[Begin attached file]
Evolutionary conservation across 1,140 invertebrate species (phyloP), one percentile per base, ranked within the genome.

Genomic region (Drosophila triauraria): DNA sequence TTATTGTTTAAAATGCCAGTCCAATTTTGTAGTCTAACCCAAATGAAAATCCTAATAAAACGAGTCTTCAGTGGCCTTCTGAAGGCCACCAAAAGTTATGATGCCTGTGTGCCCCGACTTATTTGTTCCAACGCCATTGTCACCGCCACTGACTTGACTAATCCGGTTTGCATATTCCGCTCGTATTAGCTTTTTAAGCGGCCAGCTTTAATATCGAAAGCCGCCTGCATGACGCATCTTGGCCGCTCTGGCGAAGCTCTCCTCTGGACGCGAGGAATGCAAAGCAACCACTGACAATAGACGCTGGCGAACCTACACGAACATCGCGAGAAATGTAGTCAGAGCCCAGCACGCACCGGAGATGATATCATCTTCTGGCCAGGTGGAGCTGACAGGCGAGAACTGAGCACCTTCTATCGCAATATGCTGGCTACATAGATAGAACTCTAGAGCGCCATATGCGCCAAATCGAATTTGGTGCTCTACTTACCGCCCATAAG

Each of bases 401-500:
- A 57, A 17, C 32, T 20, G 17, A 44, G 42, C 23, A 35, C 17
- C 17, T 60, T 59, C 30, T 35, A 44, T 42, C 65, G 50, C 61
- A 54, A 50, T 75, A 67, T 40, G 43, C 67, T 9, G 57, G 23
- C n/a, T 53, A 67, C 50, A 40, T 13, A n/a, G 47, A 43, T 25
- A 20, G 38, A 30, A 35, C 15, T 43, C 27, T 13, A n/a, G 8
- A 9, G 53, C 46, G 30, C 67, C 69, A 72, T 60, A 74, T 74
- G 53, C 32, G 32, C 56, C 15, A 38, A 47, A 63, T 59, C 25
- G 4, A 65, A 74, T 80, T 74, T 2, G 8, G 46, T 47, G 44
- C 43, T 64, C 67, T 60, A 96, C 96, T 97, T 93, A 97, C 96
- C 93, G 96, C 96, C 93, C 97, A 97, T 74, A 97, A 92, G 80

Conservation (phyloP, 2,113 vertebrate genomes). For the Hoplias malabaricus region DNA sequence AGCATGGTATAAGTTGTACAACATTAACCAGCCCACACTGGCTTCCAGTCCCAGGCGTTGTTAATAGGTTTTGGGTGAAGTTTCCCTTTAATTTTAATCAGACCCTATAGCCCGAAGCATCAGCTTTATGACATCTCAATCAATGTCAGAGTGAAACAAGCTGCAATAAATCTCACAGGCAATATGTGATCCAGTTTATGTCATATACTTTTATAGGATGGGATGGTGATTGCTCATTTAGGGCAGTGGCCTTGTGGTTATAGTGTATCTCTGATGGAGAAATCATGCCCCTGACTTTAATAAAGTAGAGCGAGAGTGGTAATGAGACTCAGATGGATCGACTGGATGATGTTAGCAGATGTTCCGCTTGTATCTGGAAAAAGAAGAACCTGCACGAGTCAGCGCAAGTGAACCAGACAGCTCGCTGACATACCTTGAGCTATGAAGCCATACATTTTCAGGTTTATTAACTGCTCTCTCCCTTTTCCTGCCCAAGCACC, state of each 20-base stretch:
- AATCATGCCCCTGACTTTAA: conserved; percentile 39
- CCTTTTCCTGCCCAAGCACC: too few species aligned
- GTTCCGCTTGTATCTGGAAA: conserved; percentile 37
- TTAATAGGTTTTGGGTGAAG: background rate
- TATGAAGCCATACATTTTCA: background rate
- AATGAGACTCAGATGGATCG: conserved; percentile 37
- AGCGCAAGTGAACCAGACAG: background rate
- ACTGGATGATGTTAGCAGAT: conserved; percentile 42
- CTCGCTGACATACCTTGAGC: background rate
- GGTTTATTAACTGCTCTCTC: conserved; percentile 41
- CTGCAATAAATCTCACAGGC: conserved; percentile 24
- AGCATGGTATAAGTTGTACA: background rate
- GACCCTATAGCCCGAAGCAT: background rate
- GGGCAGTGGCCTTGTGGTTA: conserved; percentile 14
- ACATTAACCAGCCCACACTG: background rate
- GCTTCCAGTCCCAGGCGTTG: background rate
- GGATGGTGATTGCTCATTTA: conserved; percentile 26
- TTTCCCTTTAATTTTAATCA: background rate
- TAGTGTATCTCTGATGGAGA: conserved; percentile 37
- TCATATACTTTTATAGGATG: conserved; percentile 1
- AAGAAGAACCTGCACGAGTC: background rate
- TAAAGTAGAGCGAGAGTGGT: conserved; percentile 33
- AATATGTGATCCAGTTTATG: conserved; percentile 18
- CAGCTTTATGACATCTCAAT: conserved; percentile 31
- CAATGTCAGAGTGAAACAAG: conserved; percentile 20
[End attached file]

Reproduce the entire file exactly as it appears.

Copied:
Evolutionary conservation across 1,140 invertebrate species (phyloP), one percentile per base, ranked within the genome.

Genomic region (Drosophila triauraria): DNA sequence TTATTGTTTAAAATGCCAGTCCAATTTTGTAGTCTAACCCAAATGAAAATCCTAATAAAACGAGTCTTCAGTGGCCTTCTGAAGGCCACCAAAAGTTATGATGCCTGTGTGCCCCGACTTATTTGTTCCAACGCCATTGTCACCGCCACTGACTTGACTAATCCGGTTTGCATATTCCGCTCGTATTAGCTTTTTAAGCGGCCAGCTTTAATATCGAAAGCCGCCTGCATGACGCATCTTGGCCGCTCTGGCGAAGCTCTCCTCTGGACGCGAGGAATGCAAAGCAACCACTGACAATAGACGCTGGCGAACCTACACGAACATCGCGAGAAATGTAGTCAGAGCCCAGCACGCACCGGAGATGATATCATCTTCTGGCCAGGTGGAGCTGACAGGCGAGAACTGAGCACCTTCTATCGCAATATGCTGGCTACATAGATAGAACTCTAGAGCGCCATATGCGCCAAATCGAATTTGGTGCTCTACTTACCGCCCATAAG

Each of bases 401-500:
- A 57, A 17, C 32, T 20, G 17, A 44, G 42, C 23, A 35, C 17
- C 17, T 60, T 59, C 30, T 35, A 44, T 42, C 65, G 50, C 61
- A 54, A 50, T 75, A 67, T 40, G 43, C 67, T 9, G 57, G 23
- C n/a, T 53, A 67, C 50, A 40, T 13, A n/a, G 47, A 43, T 25
- A 20, G 38, A 30, A 35, C 15, T 43, C 27, T 13, A n/a, G 8
- A 9, G 53, C 46, G 30, C 67, C 69, A 72, T 60, A 74, T 74
- G 53, C 32, G 32, C 56, C 15, A 38, A 47, A 63, T 59, C 25
- G 4, A 65, A 74, T 80, T 74, T 2, G 8, G 46, T 47, G 44
- C 43, T 64, C 67, T 60, A 96, C 96, T 97, T 93, A 97, C 96
- C 93, G 96, C 96, C 93, C 97, A 97, T 74, A 97, A 92, G 80

Conservation (phyloP, 2,113 vertebrate genomes). For the Hoplias malabaricus region DNA sequence AGCATGGTATAAGTTGTACAACATTAACCAGCCCACACTGGCTTCCAGTCCCAGGCGTTGTTAATAGGTTTTGGGTGAAGTTTCCCTTTAATTTTAATCAGACCCTATAGCCCGAAGCATCAGCTTTATGACATCTCAATCAATGTCAGAGTGAAACAAGCTGCAATAAATCTCACAGGCAATATGTGATCCAGTTTATGTCATATACTTTTATAGGATGGGATGGTGATTGCTCATTTAGGGCAGTGGCCTTGTGGTTATAGTGTATCTCTGATGGAGAAATCATGCCCCTGACTTTAATAAAGTAGAGCGAGAGTGGTAATGAGACTCAGATGGATCGACTGGATGATGTTAGCAGATGTTCCGCTTGTATCTGGAAAAAGAAGAACCTGCACGAGTCAGCGCAAGTGAACCAGACAGCTCGCTGACATACCTTGAGCTATGAAGCCATACATTTTCAGGTTTATTAACTGCTCTCTCCCTTTTCCTGCCCAAGCACC, state of each 20-base stretch:
- AATCATGCCCCTGACTTTAA: conserved; percentile 39
- CCTTTTCCTGCCCAAGCACC: too few species aligned
- GTTCCGCTTGTATCTGGAAA: conserved; percentile 37
- TTAATAGGTTTTGGGTGAAG: background rate
- TATGAAGCCATACATTTTCA: background rate
- AATGAGACTCAGATGGATCG: conserved; percentile 37
- AGCGCAAGTGAACCAGACAG: background rate
- ACTGGATGATGTTAGCAGAT: conserved; percentile 42
- CTCGCTGACATACCTTGAGC: background rate
- GGTTTATTAACTGCTCTCTC: conserved; percentile 41
- CTGCAATAAATCTCACAGGC: conserved; percentile 24
- AGCATGGTATAAGTTGTACA: background rate
- GACCCTATAGCCCGAAGCAT: background rate
- GGGCAGTGGCCTTGTGGTTA: conserved; percentile 14
- ACATTAACCAGCCCACACTG: background rate
- GCTTCCAGTCCCAGGCGTTG: background rate
- GGATGGTGATTGCTCATTTA: conserved; percentile 26
- TTTCCCTTTAATTTTAATCA: background rate
- TAGTGTATCTCTGATGGAGA: conserved; percentile 37
- TCATATACTTTTATAGGATG: conserved; percentile 1
- AAGAAGAACCTGCACGAGTC: background rate
- TAAAGTAGAGCGAGAGTGGT: conserved; percentile 33
- AATATGTGATCCAGTTTATG: conserved; percentile 18
- CAGCTTTATGACATCTCAAT: conserved; percentile 31
- CAATGTCAGAGTGAAACAAG: conserved; percentile 20